by Ann Bogle
Then I drive home over winter-rutted roads in the rain, thinking of the sin or error or wrong I have done. It is wrong to let another man inside me while my man is home, right in assuming I was gone overnight. Now the men are switching so there is not one man but two men aware of the other, investigating, someone will say “pandering”. Mondays, Tuesdays, Wednesdays, Thursdays, even Fridays, Sundays, the phone is on the pillow, but on Saturdays, it rings in its cradle. Saturdays I become a purveyor of film history, film noir. I tell my woman friend the new man's penis is too large. I tell her once. She asks me later whether I have asked about it at the doctor's—large cock, she calls it, and I say I told the doctor my boyfriend's in a wheelchair, not another man's too wide for me. The doctor addresses hot flashes. Her office is my temple. She illustrates by example, “Men who lose their testicles to cancer have the worst hot flashes.”
“We're getting older,” my boyfriend says, after the cell phone rings in the rain. “Where are you?” he says. “Near the Walker,” I say. “Where were you?” he says. “I couldn't go walking, so I went driving,” I say, and he accepts it, because of my years of driving and his of lying, because of my liking his lying once I got near to it. “It's 44 in New York,” he says. “It's 44 in Minneapolis,” I say, happy to be even.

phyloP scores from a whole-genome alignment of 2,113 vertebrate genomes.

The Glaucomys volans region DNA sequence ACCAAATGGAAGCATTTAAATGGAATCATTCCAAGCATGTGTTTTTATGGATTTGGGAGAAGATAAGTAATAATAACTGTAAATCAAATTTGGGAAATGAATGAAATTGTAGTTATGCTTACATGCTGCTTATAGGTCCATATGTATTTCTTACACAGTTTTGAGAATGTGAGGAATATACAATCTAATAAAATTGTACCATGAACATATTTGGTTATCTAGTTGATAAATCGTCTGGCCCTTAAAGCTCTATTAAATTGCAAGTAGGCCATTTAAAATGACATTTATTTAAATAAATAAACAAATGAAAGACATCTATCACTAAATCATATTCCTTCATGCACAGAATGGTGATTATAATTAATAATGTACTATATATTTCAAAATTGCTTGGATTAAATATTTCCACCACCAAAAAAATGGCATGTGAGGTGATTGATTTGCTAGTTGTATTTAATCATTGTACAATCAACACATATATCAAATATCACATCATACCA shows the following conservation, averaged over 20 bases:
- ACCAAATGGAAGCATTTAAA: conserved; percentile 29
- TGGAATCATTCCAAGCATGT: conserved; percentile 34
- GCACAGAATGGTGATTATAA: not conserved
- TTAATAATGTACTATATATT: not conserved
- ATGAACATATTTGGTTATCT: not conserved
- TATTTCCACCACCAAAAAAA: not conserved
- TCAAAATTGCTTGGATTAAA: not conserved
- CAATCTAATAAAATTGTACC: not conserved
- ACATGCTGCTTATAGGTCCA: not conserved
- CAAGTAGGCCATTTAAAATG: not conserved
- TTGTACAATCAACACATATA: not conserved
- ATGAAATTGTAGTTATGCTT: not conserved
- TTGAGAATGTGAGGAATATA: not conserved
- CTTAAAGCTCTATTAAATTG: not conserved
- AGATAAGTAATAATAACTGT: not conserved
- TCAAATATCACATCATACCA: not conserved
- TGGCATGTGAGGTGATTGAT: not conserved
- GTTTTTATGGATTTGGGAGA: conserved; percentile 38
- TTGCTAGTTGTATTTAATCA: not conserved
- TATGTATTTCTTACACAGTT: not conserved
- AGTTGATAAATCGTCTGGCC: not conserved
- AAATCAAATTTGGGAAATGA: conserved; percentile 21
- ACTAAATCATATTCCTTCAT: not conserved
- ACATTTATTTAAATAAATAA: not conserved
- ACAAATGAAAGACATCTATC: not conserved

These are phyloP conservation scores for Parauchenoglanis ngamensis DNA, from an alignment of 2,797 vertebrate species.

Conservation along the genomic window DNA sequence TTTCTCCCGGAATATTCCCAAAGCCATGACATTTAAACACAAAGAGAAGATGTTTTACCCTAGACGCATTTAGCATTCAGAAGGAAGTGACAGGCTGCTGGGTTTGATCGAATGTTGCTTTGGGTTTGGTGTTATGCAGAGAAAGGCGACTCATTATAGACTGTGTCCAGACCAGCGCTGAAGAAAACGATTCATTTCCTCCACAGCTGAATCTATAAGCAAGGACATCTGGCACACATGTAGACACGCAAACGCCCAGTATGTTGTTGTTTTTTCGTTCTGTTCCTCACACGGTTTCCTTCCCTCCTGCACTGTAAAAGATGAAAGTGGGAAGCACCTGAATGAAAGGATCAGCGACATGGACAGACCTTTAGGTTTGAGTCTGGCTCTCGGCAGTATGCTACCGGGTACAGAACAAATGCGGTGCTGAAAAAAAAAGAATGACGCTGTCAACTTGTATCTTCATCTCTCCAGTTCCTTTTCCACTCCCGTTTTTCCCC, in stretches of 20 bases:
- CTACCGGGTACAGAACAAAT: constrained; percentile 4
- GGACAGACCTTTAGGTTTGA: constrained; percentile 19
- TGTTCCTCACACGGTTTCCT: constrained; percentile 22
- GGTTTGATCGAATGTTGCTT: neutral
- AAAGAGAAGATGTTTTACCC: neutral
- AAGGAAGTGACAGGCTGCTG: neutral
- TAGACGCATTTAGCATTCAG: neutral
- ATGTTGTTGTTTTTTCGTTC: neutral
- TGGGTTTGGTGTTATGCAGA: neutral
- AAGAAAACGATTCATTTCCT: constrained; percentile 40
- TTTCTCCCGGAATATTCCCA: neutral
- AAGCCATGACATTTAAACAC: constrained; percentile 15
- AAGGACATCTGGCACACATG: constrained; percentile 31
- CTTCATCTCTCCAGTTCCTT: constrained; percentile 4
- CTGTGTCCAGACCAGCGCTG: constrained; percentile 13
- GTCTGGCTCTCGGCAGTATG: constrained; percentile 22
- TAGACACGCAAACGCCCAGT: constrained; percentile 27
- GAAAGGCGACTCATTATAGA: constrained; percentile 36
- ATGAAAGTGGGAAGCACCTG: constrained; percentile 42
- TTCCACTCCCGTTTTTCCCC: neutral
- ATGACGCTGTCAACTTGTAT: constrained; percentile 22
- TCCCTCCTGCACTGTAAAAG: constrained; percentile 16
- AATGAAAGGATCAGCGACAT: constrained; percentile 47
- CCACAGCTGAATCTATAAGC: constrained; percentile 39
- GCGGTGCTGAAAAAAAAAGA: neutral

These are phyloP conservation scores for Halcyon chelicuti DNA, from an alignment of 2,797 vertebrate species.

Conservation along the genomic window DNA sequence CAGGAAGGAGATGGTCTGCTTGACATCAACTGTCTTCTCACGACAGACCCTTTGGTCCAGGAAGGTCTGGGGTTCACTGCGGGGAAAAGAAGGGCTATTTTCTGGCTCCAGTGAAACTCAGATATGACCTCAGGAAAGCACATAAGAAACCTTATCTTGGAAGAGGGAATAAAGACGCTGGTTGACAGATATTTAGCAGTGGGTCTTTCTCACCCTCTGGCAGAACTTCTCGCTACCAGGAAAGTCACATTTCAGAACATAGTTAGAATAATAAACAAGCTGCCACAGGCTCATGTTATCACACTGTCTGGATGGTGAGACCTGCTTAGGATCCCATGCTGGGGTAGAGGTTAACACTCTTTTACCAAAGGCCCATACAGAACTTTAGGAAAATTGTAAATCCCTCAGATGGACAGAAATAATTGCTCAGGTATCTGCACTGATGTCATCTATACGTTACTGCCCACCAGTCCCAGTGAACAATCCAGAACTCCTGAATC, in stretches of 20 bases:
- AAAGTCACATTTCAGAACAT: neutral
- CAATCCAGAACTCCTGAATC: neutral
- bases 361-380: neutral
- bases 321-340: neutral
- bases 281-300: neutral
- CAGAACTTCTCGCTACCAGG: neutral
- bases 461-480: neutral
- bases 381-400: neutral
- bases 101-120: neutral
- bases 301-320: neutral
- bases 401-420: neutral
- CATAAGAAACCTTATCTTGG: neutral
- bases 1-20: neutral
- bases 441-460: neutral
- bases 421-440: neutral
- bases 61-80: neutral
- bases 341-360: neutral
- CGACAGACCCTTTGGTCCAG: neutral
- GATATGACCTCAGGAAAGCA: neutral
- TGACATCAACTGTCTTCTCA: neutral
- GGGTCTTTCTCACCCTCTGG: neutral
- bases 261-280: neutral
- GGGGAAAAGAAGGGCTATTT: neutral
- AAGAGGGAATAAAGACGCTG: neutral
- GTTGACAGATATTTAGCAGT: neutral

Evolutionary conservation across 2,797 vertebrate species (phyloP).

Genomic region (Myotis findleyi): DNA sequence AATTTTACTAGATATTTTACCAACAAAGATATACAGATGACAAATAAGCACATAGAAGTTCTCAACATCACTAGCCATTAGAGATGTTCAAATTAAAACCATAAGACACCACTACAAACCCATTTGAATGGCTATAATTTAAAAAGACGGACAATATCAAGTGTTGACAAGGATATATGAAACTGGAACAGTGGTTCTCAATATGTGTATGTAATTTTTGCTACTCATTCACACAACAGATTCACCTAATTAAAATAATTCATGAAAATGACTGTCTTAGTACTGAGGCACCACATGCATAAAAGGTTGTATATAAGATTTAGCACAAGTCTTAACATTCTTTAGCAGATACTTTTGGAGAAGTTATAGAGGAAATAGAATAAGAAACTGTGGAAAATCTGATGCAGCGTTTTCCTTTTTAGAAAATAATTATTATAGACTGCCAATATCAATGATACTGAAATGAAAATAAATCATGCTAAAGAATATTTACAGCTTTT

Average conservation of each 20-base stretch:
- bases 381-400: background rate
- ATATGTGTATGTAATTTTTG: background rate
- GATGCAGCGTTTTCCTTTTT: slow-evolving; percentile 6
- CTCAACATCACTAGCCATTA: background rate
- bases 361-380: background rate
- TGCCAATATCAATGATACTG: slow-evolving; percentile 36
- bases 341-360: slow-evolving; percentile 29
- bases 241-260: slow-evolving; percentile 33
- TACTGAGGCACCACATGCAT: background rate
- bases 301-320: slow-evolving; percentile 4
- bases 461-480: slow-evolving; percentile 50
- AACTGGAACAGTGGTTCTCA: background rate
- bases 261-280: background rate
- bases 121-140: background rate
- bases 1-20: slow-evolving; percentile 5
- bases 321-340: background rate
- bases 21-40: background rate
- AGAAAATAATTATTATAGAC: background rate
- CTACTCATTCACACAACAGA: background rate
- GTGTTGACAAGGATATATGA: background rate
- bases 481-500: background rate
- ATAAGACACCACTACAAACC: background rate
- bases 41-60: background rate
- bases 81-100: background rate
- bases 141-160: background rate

“The manager of The Who lives in 2K,” he says. “The Who is still a band?” I say. “They played at the Super Bowl last year,” he says. “How could I forget it?” I say, feeling my age and the meaninglessness of female life. “She had knee replacement surgery,” he adds.
“Which matters more,” I say, “that the poetry editor's brother and photo curator lives above you and can connect to your poetry or the manager of The Who lives down the hall and can advise you on knees?”
“Do you remember the Lithuanian temptress?” he asks. A rut insults my tire. He would have seen his children last night, but ruts on Long Island injured his former wife's tire, debilitated it, she said. He doesn't lie as I make my way home. It's a free country.
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Published in Thrice Fiction, 2011.